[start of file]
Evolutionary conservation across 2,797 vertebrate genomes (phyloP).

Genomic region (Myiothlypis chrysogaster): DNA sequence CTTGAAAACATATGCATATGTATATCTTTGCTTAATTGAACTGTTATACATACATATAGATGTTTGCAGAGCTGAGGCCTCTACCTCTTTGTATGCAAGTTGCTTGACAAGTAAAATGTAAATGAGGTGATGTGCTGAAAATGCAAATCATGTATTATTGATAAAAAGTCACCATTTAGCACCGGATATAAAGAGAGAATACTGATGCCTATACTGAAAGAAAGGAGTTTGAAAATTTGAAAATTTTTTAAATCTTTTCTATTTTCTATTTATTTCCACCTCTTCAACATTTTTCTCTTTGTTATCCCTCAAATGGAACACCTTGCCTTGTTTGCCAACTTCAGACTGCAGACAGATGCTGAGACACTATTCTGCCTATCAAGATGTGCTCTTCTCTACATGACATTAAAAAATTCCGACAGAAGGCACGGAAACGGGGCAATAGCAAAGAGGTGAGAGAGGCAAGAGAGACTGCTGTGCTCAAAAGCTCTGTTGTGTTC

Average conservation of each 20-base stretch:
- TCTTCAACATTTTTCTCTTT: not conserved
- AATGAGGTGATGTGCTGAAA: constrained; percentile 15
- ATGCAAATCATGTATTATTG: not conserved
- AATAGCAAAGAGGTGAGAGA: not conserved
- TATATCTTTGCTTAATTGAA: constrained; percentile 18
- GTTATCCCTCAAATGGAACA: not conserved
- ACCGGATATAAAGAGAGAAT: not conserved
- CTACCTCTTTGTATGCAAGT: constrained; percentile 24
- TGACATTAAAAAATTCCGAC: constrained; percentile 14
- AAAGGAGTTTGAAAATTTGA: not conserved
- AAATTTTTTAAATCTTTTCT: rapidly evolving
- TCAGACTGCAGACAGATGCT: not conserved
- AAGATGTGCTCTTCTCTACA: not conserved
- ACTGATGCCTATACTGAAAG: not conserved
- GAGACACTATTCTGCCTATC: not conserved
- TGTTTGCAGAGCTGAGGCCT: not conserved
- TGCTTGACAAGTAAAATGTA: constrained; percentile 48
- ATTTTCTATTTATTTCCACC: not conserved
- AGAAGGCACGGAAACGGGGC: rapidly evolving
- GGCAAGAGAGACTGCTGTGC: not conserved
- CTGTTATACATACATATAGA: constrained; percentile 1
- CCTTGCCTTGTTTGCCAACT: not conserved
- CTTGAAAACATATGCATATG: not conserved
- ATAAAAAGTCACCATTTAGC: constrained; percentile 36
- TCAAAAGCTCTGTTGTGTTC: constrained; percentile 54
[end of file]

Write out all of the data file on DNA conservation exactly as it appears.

Evolutionary conservation across 2,797 vertebrate genomes (phyloP).

Genomic region (Myiothlypis chrysogaster): DNA sequence CTTGAAAACATATGCATATGTATATCTTTGCTTAATTGAACTGTTATACATACATATAGATGTTTGCAGAGCTGAGGCCTCTACCTCTTTGTATGCAAGTTGCTTGACAAGTAAAATGTAAATGAGGTGATGTGCTGAAAATGCAAATCATGTATTATTGATAAAAAGTCACCATTTAGCACCGGATATAAAGAGAGAATACTGATGCCTATACTGAAAGAAAGGAGTTTGAAAATTTGAAAATTTTTTAAATCTTTTCTATTTTCTATTTATTTCCACCTCTTCAACATTTTTCTCTTTGTTATCCCTCAAATGGAACACCTTGCCTTGTTTGCCAACTTCAGACTGCAGACAGATGCTGAGACACTATTCTGCCTATCAAGATGTGCTCTTCTCTACATGACATTAAAAAATTCCGACAGAAGGCACGGAAACGGGGCAATAGCAAAGAGGTGAGAGAGGCAAGAGAGACTGCTGTGCTCAAAAGCTCTGTTGTGTTC

Average conservation of each 20-base stretch:
- TCTTCAACATTTTTCTCTTT: not conserved
- AATGAGGTGATGTGCTGAAA: constrained; percentile 15
- ATGCAAATCATGTATTATTG: not conserved
- AATAGCAAAGAGGTGAGAGA: not conserved
- TATATCTTTGCTTAATTGAA: constrained; percentile 18
- GTTATCCCTCAAATGGAACA: not conserved
- ACCGGATATAAAGAGAGAAT: not conserved
- CTACCTCTTTGTATGCAAGT: constrained; percentile 24
- TGACATTAAAAAATTCCGAC: constrained; percentile 14
- AAAGGAGTTTGAAAATTTGA: not conserved
- AAATTTTTTAAATCTTTTCT: rapidly evolving
- TCAGACTGCAGACAGATGCT: not conserved
- AAGATGTGCTCTTCTCTACA: not conserved
- ACTGATGCCTATACTGAAAG: not conserved
- GAGACACTATTCTGCCTATC: not conserved
- TGTTTGCAGAGCTGAGGCCT: not conserved
- TGCTTGACAAGTAAAATGTA: constrained; percentile 48
- ATTTTCTATTTATTTCCACC: not conserved
- AGAAGGCACGGAAACGGGGC: rapidly evolving
- GGCAAGAGAGACTGCTGTGC: not conserved
- CTGTTATACATACATATAGA: constrained; percentile 1
- CCTTGCCTTGTTTGCCAACT: not conserved
- CTTGAAAACATATGCATATG: not conserved
- ATAAAAAGTCACCATTTAGC: constrained; percentile 36
- TCAAAAGCTCTGTTGTGTTC: constrained; percentile 54